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Why this electricity industry ‘saviour’ is now a pariah

Home Infrastructure Environmental – Green Industries Why this electricity industry ‘saviour’ is now a pariah

By Marcel Buckner

SOMETIMES today’s hottest new product is tomorrow’s problem child, and this is true for sulphur hexafluoride (SF6), a man-made colourless, odourless gas that was introduced to replace oil as a dielectric (insulating) medium in electric switchgear in the 1950s.

It was initially identified as a replacement for oil-filled circuit breakers which were revealed to contain harmful polychlorinated biphenyls (PCBs), largely because SF6 is not flammable and offered perceived protection from explosions and fires potentially caused by electric arcs.

Furthermore, SF6 has a much greater dielectric strength than air or dry nitrogen, making it possible for switchgear manufacturers to produce smaller equipment. It’s cost effective with little risk of land or water contamination (in contrast to oil-filled equipment), is quieter than air blast circuit breakers, and its longer equipment life time, reduced maintenance, and high reliability all made it increasingly appealing.

The gas is used for a number of other applications, including in leak detection, gas-insulated transmission lines, in double glazing, and for other medical and laboratory purposes – but the electric switchgear industry has been the largest user, with demand growing even more as ‘green’ or sustainable power solutions become more popular.

This is because the drive to combat climate change means that conventional coal-fired power stations are being replaced (elsewhere in the world) by mixed sources of power, such as wind, gas and solar. While these energy sources are sustainable and harvesting them doesn’t damage the environment, more new power stations in the alternative energy market has meant that more electrical switches and circuit breakers have been needed to quench arcs and stop short circuits.

However, SF6 was identified by the Kyoto Protocol to the Climate Change Convention as one of six greenhouse gases that governments and businesses should focus on reducing or avoid using, along with more well-known gases like carbon dioxide, methane, and nitrous oxide. As ‘the most powerful greenhouse known to humanity’, just one kilogram of SF6 is equivalent to 23,500 kg of CO2.

In 2017 alone, SF6 leaks in the UK and EU achieved the same environmental damage as putting an extra 1.3 million cars on the road, with an 8.1% increase in SF6 emissions across Europe in that year, and the global installed base of the gas, in electrical components, expected to grow 75% by 2030. This growth is a concern because SF6 is a synthetic, man-made gas that isn’t absorbed or destroyed naturally, lasting in the atmosphere for an estimated 3,200 years after it’s released.

It doesn’t sustain life, and can cause suffocation in large exposures, and if by-products are ingested or inhaled, they could lead to eye, nose and throat irritation, lung damage, skin and eye burns, and rashes. At five times heavier than air – and odourless – it could also accumulate in low-lying areas with no ventilation, leading to asphyxiation.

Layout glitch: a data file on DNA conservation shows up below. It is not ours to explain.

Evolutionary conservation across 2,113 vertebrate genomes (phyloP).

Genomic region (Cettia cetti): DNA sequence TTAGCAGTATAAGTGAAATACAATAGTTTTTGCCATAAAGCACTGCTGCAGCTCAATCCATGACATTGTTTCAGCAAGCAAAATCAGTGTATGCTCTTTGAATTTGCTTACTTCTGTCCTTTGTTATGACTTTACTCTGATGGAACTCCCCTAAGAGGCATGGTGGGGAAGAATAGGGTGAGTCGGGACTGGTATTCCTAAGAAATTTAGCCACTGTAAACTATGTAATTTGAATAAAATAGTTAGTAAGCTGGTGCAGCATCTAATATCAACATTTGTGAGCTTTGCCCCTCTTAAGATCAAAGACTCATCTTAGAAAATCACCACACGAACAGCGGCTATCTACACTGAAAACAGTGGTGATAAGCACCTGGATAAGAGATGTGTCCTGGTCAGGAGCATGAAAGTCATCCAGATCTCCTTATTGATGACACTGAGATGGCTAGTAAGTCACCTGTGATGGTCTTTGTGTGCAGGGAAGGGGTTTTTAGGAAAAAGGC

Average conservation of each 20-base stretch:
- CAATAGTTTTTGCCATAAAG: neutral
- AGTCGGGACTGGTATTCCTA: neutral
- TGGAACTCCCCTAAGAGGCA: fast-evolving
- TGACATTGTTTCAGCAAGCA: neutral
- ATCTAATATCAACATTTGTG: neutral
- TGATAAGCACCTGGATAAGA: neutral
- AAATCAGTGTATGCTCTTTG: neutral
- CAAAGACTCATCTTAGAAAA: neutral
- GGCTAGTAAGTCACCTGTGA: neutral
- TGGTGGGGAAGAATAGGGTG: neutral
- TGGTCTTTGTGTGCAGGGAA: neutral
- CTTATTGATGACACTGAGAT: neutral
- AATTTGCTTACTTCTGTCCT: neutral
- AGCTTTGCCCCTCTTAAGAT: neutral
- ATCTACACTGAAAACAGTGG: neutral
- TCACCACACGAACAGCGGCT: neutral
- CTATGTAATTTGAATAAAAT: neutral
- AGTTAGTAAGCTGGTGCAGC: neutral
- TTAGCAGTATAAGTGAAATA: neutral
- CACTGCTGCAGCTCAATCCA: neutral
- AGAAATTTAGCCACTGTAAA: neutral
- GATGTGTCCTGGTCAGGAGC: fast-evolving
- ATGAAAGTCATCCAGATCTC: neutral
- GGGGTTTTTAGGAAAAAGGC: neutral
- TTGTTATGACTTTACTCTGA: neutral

What’s of further concern is that, when SF6 is exposed to electric charges and arcs – the very accidents that it’s used to prevent – by-products of an explosion include disulphur decaflouride, which is as toxic as the chemical warfare agent phosgene or mustard gas that was used so heinously in World War 2.

From a financial point of view, ownership cost of SF6 switchgear can escalate, once the costs of pressure inspections, refills, processing, employee training, PPE and end of life recycling are taken into account – with the cost of neutralising toxics being as high as 15% of CAPEX cost, and the preferred disposal method being burning in a 1000oC kiln.

While it would be ideal that SF6 be completely banned from all industries, there are in fact very few alternatives for the switchgear industry– particularly in installations larger than 35kV.

Pioneering SF6-free switchgear first emerged in the 1960s, before the true extent of the damage to be caused by the gas was realised. The most advanced current alternatives available for smaller scale installations include dry air switchgear introduced in 2002. The sealed switchgear compartments also protect the primary parts and mechanism from environmental influences such as moisture, dust, animals, and insects, and because the dry air compartments are sealed, they do not require any maintenance.

Suitable for medium distribution networks from12kV to 24kV, the primary components of Eaton’s Xiria switchgear also feature visible isolation and earthing and an arc-proof enclosure offering superior operator safety.

It’s also easy to upgrade loads, and there are more protection functions to detect dangerous errors in lines or transformers, at an early stage, with very few maintenance requirements. Once the equipment reaches the end of its life, it can be completely recycled, with no harmful by-products remaining.

Eaton recently announced that it had shipped its one-millionth SF6-free insulated switchgear panel – in the same year that the global power management is celebrating 60 years of leadership in the development of vacuum switching and air and solid insulated switchgear technology.

Marcel Buckner is Power Distribution Business Development Manager, Africa at Eaton

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